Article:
What is dank? Well, a lot of things are dank… really. When thinking back to some of the slang and colloquial terms spawned from the past several decades, a few well-known words come to mind. I’m sure we’re all familiar with terms like gnarly, wicked, sick, and maybe even totally radical, dude. These are all phrases most of us have probably heard whether it was from the mouth of your local neighborhood surfer or not, plenty of us have had exposure to surf culture in films like Fast Times at Ridgemont High, Lords of Dogtown, and possibly even Lilo and Stitch. Like all of these wonderful and outdated surfisms once did, dank is starting to gain popularity with the young adults of Southern California.
The West Coast has always been on the map as a hotspot for cannabis culture. Whether it be growing or consuming weed, the West Coast has been a popular hotspot for marijuana culture. As the legality of cannabis spreads from state to state, so does the culture that comes along with it. Growing up around this kind of community, one will have heard several terms thrown around like bomb, dope, sweet, and hella. Over the last few years, as I’ve listened to dank make its way into several walks of life, it begs this question: Where did dank come from? This word has been around for well over just a few centuries and with several different meanings. The word’s exact background is unclear, though its usage in almost all forms has been dated back to around 1400.
According to the Oxford English Dictionary, dank refers to something that is wet or watery, as in rain, clouds, or dew; though, this application is probably rendered obsolete these days. dank as I know it, living in Southern California, is now used to convey something satisfying and even enticing. A great example of this is: “dank pizza is on its way!” This usage of dank has become so widespread, Cambridge Dictionary has included this more recent application of the word in their list of definitions. Cambridge Dictionary simply defines dank as something “of good quality”. It’s that simple. Dank is the utmost optimal, best quality, hence, a better version of anything. But how did this word go from describing anything damp or wet to describing something “of good quality?”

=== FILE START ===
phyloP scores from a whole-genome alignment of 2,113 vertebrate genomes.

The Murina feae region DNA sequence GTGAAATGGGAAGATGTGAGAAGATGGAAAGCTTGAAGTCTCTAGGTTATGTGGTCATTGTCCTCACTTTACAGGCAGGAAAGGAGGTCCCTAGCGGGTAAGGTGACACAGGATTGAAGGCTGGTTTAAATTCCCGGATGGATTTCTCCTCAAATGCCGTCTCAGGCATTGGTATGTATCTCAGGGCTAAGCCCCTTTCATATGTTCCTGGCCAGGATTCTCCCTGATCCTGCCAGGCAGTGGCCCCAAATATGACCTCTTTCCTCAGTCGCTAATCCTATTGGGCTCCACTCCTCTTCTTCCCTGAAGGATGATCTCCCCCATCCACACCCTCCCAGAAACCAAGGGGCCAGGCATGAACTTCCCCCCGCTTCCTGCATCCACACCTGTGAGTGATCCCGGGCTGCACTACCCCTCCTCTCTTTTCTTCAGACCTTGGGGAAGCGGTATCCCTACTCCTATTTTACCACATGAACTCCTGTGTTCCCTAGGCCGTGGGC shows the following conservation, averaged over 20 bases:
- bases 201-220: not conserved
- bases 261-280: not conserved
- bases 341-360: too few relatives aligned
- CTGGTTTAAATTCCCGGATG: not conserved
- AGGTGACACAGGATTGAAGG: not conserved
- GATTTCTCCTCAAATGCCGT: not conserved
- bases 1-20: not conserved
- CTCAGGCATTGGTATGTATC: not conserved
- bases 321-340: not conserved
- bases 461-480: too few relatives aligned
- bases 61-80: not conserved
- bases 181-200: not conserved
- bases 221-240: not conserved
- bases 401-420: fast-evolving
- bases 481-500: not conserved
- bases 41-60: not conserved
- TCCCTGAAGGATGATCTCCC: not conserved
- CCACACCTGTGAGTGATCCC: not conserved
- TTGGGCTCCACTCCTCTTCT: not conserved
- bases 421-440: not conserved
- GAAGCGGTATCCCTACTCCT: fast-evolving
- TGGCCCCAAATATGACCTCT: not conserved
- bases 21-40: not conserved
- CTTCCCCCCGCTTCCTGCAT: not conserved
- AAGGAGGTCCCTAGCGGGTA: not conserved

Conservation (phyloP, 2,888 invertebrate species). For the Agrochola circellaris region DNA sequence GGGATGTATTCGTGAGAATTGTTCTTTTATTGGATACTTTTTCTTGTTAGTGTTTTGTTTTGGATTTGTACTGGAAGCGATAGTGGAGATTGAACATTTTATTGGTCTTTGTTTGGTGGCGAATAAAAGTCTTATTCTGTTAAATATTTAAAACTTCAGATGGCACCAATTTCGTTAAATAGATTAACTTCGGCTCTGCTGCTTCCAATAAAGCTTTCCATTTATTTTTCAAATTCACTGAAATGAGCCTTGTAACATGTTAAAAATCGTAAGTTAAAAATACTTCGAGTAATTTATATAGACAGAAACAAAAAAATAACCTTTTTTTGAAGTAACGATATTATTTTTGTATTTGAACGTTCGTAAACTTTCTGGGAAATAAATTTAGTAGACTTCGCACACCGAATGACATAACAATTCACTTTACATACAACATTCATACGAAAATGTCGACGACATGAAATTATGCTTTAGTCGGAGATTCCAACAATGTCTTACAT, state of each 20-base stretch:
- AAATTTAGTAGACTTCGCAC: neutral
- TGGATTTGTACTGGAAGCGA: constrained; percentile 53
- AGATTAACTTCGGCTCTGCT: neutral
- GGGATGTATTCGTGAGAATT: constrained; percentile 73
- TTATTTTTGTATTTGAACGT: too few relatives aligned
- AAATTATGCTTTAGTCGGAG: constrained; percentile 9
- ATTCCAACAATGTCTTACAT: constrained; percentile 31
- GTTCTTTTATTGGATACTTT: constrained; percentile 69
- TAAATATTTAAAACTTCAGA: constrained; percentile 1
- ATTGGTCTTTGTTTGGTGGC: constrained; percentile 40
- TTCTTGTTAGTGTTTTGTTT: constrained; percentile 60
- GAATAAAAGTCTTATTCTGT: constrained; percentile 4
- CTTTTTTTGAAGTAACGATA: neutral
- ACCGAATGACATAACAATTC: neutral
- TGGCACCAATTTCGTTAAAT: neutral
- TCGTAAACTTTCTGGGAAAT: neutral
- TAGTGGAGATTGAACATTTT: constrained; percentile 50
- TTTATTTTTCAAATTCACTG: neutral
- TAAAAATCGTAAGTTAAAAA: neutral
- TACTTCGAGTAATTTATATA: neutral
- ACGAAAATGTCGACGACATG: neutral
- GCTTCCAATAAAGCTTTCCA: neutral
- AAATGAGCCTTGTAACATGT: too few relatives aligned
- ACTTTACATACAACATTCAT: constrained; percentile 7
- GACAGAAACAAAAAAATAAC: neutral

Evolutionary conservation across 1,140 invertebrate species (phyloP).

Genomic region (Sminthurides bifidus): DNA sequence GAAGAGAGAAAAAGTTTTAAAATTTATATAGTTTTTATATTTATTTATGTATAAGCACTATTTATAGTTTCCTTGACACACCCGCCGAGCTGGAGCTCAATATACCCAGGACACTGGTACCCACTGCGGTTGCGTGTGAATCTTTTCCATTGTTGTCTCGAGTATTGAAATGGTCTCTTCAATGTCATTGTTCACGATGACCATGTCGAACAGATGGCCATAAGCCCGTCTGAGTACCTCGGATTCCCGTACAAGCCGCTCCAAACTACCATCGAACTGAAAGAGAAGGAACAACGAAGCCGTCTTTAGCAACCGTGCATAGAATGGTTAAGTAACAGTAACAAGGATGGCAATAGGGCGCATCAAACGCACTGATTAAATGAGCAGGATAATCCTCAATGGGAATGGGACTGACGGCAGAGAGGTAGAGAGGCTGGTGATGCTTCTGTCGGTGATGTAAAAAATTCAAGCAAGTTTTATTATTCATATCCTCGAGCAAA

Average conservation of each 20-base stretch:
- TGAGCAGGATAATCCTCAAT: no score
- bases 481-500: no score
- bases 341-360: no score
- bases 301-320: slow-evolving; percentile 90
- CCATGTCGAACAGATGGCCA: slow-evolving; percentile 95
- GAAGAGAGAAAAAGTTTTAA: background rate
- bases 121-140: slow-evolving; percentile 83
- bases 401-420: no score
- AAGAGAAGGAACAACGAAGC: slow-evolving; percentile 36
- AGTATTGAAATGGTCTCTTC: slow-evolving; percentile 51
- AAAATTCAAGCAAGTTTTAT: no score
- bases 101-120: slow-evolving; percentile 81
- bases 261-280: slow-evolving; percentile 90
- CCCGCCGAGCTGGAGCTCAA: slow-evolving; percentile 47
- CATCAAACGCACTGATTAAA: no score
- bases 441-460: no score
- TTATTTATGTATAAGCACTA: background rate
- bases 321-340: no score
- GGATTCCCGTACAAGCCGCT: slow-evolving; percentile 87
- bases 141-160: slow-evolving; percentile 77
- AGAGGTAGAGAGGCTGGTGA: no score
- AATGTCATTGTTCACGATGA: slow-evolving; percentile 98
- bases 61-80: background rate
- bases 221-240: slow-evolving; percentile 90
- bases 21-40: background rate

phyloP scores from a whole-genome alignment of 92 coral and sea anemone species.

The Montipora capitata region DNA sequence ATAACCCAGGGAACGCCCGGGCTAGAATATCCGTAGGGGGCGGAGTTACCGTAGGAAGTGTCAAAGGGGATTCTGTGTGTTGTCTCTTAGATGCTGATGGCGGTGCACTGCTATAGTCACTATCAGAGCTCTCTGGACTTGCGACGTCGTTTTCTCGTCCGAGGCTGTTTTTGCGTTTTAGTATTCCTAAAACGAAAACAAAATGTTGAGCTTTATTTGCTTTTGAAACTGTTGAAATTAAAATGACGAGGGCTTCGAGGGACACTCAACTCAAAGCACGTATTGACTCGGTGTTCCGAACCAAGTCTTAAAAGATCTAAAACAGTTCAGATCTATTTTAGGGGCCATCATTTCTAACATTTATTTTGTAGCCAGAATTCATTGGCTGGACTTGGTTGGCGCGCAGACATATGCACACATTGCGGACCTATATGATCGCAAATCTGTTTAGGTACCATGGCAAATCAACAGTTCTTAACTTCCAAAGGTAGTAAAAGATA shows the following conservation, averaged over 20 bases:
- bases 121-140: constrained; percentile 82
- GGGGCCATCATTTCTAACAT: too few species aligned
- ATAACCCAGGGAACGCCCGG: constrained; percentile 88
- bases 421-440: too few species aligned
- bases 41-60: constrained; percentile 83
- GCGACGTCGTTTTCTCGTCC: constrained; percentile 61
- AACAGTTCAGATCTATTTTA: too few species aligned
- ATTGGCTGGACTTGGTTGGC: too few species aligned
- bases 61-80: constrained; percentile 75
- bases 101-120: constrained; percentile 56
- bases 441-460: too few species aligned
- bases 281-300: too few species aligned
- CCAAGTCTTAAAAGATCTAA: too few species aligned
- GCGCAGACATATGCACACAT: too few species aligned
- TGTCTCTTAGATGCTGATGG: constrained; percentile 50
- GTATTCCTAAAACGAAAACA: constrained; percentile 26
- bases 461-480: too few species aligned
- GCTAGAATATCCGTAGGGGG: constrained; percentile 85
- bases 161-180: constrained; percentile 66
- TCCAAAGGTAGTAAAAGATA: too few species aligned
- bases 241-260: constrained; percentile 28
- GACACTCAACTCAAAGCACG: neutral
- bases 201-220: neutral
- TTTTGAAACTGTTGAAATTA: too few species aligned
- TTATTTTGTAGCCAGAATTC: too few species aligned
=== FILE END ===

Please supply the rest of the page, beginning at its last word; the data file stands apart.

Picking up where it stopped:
There are a few things to consider before trying to delve into the etymology of this weird, slang term that you may have never even heard of before. When looking back, it’s documented that century after century, this word has to do with describing dampness. Although looking at its more recent cultural history, this word was resurrected and gained popularity among SoCal’s cannabis scene. Most herbs, whether they be medicinal or culinary, are most potent and flavorful when they still retain at least a small amount of their moisture. Think dried fruits like mango and pineapple. None of these dried fruits are completely brittle, they each have some give because although it’s mostly dry, it’s still a bit moist. This same concept applies to cannabis. Perhaps this is a more general, agricultural slang term, considering its application to a variety of plants? Either way, most people don’t want a drier, less flavorful, and potent product.
Dank is now far past strictly speaking in terms of cannabis. This term can be heard anywhere there are young adults on the West Coast. From coffee shops to breweries, this word can be heard used in all kinds of ways. Although, I wouldn’t throw dank around the office. Your boss might not like hearing: “That meeting was dank, sir.”